The simplest type of a bridge is stepping stones, so this may have been one of the earliest types of footbridge. Neolithic people also built a form of a boardwalk across marshes, of which the Sweet Track, and the Post Track are examples from England, that are around 6000 years old. Undoubtedly ancient peoples would also have used log bridges; that is a timber bridge that fall naturally or are intentionally felled or placed across streams. Some of the first man-made bridges with significant span were probably intentionally felled trees.
Among the oldest timber bridges is the Holzbrücke Rapperswil-Hurden crossing upper Lake Zürich in Switzerland; the prehistoric timber piles discovered to the west of the Seedamm date back to 1523 B.C. The first wooden footbridge led across Lake Zürich, followed by several reconstructions at least until the late 2nd century AD, when the Roman Empire built a 6-metre-wide (20 ft) wooden bridge. Between 1358 and 1360, Rudolf IV, Duke of Austria, built a 'new' wooden bridge across the lake that has been used to 1878 – measuring approximately 1,450 metres (4,760 ft) in length and 4 metres (13 ft) wide. On April 6, 2001, the reconstructed wooden footbridge was opened, being the longest wooden bridge in Switzerland.
A clapper bridge is an ancient form of bridge found on the moors of Devon (Dartmoor and Exmoor) and in other upland areas of the United Kingdom including Snowdonia and Anglesey, Cumbria, Yorkshire and Lancashire. It is formed by large flat slabs of stone, often granite or schist, supported on stone piers (across rivers), or resting on the banks of streams. Although often credited with prehistoric origin, most were erected in medieval times, and some in later centuries. A famous example is found in the village of Postbridge. First recorded in the 14th century, the bridge is believed to have been originally built in the 13th century to enable pack horses to cross the river. Nowadays clapper bridges are only used as footbridges.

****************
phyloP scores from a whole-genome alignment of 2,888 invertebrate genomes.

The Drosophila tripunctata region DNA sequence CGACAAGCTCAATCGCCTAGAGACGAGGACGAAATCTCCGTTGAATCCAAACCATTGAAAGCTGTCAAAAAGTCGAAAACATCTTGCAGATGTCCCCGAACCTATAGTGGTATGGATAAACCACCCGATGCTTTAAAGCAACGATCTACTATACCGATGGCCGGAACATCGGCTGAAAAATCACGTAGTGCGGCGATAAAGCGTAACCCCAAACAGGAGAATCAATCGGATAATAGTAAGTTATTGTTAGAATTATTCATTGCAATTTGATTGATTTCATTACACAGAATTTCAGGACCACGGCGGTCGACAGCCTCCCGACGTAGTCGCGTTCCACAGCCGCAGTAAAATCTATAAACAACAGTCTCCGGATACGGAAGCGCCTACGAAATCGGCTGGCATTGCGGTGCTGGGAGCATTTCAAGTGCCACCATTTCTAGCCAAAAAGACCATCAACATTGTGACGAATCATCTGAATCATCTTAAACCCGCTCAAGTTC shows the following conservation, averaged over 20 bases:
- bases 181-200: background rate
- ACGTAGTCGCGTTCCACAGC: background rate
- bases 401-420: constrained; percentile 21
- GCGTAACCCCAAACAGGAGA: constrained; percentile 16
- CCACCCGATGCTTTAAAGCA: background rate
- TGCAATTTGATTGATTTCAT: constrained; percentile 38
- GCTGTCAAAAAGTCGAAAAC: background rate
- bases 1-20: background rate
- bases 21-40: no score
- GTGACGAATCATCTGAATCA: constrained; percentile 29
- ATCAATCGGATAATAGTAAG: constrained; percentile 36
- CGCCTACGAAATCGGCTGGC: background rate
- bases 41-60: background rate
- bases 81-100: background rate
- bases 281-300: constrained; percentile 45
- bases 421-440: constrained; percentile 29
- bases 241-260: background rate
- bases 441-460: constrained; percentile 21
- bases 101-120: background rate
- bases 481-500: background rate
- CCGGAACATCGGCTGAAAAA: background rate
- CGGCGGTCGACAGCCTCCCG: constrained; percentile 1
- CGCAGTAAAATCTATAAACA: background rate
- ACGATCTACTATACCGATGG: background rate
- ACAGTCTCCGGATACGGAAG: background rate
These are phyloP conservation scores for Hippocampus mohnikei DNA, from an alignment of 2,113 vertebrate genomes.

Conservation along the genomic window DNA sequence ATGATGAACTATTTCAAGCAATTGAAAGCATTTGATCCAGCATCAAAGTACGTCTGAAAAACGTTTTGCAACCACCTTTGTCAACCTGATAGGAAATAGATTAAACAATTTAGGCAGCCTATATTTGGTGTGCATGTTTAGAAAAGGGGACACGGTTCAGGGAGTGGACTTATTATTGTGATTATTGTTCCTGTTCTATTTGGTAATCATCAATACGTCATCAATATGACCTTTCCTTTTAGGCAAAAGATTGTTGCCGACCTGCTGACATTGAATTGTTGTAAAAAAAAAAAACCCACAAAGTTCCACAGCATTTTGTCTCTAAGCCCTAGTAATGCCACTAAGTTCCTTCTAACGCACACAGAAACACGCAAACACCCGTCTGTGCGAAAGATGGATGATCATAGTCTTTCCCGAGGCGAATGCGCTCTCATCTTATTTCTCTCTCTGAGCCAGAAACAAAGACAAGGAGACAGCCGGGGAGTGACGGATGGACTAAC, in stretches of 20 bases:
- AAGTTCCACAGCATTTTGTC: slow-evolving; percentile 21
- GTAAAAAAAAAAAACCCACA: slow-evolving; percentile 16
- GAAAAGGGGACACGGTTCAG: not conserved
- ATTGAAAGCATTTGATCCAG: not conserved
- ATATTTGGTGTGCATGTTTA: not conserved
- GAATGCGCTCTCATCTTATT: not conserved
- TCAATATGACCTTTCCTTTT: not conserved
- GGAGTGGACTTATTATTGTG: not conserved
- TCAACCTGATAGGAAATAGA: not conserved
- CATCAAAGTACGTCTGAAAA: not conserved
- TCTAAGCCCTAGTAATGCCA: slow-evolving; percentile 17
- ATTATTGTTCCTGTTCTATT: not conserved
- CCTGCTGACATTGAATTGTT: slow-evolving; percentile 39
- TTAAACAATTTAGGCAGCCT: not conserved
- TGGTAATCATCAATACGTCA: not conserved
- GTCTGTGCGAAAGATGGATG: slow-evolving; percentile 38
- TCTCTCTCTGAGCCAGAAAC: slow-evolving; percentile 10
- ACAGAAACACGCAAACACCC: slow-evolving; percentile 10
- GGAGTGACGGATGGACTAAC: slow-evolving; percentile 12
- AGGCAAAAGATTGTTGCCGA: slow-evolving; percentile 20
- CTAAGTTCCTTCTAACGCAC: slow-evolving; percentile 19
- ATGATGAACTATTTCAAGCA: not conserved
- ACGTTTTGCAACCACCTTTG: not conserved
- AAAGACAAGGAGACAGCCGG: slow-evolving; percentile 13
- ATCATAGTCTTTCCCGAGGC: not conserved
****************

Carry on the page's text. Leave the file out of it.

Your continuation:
The Kapellbrücke is a 204-metre-long (669 ft) footbridge crossing the River Reuss in the city of Lucerne in Switzerland. It is the oldest wooden covered bridge in Europe, and one of Switzerland's main tourist attractions. The bridge was originally built c. 1365 as part of Lucerne's fortifications.
An early example of a skyway is the Vasari Corridor, an elevated, enclosed passageway in Florence, central Italy, which connects the Palazzo Vecchio with the Palazzo Pitti. Beginning on the south side of the Palazzo Vecchio, it then joins the Uffizi Gallery and leaves on its south side, crossing the Lungarno dei Archibusieri and then following the north bank of the River Arno until it crosses the river at Ponte Vecchio. It was built in five months by order of Duke Cosimo I de' Medici in 1565, to the design of Giorgio Vasari.
Bank Bridge is a famous 25 metre long pedestrian bridge crossing the Griboedov Canal in Saint Petersburg, Russia. Like other bridges across the canal, the existing structure dates from 1826. The special popularity of the bridge was gained through angular sculptures of four winged lions crowning the abutments. They were designed by sculptor Pavel Sokolov (1764-1835), who also contributed lions for Bridge of Lions.